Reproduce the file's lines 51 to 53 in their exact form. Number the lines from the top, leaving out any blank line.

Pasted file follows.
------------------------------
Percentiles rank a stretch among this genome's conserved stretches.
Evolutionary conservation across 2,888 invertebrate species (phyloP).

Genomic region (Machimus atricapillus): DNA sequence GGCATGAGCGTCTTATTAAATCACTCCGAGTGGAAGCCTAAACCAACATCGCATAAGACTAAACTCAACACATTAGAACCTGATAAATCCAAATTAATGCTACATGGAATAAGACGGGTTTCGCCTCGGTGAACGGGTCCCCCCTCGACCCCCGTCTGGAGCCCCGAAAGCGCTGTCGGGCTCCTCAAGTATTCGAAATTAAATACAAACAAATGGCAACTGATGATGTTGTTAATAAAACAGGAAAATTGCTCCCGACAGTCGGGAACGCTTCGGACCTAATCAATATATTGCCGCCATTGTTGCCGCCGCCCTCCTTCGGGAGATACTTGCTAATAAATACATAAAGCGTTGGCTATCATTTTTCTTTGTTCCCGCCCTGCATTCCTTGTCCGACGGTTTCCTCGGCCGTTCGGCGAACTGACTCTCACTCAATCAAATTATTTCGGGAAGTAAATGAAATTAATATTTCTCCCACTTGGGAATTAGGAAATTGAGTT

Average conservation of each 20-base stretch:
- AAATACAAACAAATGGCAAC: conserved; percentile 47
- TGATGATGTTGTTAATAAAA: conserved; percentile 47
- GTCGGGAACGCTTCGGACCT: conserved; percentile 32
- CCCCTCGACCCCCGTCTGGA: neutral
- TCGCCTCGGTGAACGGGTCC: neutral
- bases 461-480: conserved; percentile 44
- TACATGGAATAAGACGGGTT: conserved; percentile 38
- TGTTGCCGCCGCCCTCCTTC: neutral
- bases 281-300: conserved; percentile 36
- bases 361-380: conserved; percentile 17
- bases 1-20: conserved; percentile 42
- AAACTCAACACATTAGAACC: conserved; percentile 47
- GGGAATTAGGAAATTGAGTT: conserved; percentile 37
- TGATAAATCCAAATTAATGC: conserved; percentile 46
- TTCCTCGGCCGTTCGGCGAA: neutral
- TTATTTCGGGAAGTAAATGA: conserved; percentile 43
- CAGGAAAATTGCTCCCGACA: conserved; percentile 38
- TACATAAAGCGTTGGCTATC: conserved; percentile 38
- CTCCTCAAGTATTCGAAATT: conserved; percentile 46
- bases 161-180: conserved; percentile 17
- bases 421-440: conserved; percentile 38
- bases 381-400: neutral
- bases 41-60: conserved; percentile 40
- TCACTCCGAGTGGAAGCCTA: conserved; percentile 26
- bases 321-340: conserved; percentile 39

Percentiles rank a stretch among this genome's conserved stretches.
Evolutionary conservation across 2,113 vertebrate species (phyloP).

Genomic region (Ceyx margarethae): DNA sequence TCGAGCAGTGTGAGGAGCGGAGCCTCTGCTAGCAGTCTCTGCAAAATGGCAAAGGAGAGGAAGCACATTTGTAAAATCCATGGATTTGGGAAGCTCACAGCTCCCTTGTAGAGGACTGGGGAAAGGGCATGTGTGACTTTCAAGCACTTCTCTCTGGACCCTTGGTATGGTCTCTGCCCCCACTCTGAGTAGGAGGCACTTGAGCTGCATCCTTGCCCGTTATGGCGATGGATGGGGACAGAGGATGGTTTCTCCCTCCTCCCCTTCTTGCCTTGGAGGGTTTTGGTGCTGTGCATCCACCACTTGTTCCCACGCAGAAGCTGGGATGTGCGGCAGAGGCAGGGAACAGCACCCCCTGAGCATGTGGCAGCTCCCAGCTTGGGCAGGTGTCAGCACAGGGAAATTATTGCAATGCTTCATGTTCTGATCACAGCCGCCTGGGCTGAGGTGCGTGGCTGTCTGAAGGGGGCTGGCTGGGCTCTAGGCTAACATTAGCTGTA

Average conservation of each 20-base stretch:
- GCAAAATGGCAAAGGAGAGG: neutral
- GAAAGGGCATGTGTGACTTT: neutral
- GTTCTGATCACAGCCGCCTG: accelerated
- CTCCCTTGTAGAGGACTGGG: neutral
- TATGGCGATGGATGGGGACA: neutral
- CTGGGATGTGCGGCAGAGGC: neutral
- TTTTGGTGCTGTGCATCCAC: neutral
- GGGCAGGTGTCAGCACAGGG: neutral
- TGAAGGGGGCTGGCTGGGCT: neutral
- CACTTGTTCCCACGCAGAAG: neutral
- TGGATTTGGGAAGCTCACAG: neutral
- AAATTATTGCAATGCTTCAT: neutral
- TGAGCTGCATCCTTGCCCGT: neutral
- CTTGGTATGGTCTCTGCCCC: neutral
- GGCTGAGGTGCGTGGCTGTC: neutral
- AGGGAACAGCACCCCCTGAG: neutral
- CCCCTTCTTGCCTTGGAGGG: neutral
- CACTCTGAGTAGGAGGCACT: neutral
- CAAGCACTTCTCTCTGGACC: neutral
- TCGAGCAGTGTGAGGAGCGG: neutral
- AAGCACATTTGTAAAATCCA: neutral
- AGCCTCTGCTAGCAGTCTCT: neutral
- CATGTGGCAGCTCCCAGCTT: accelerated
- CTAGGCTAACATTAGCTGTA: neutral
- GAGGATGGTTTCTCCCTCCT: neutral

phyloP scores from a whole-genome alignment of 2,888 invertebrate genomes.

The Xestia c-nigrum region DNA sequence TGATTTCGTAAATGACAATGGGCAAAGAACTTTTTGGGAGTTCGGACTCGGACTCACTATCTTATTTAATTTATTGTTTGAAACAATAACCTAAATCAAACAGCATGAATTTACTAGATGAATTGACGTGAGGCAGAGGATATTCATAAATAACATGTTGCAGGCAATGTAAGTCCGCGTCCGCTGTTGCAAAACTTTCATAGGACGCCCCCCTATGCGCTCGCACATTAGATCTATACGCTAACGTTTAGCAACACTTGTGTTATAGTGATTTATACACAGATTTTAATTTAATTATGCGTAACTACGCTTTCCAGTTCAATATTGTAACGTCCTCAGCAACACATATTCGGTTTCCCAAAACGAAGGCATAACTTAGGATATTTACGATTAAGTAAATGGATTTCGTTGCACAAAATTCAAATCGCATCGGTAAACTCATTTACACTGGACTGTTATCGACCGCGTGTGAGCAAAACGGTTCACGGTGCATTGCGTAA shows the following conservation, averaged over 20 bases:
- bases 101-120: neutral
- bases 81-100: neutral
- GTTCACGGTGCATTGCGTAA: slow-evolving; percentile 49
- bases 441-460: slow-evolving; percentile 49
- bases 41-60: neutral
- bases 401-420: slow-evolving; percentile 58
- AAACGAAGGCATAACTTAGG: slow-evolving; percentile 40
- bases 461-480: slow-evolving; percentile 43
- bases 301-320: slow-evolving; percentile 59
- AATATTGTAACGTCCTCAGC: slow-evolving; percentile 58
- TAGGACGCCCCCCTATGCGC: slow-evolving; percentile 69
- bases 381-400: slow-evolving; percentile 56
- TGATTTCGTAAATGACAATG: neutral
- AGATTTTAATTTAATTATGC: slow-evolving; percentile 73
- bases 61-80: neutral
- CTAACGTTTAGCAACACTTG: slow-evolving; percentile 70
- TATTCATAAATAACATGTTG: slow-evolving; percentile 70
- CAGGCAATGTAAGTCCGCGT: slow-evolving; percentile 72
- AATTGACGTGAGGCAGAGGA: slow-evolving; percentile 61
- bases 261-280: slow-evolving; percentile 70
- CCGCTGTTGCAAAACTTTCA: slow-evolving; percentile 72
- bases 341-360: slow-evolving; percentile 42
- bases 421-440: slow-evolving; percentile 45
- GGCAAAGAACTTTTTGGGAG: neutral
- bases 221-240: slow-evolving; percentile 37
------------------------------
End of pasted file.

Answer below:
- CACTCTGAGTAGGAGGCACT: neutral
- CAAGCACTTCTCTCTGGACC: neutral
- TCGAGCAGTGTGAGGAGCGG: neutral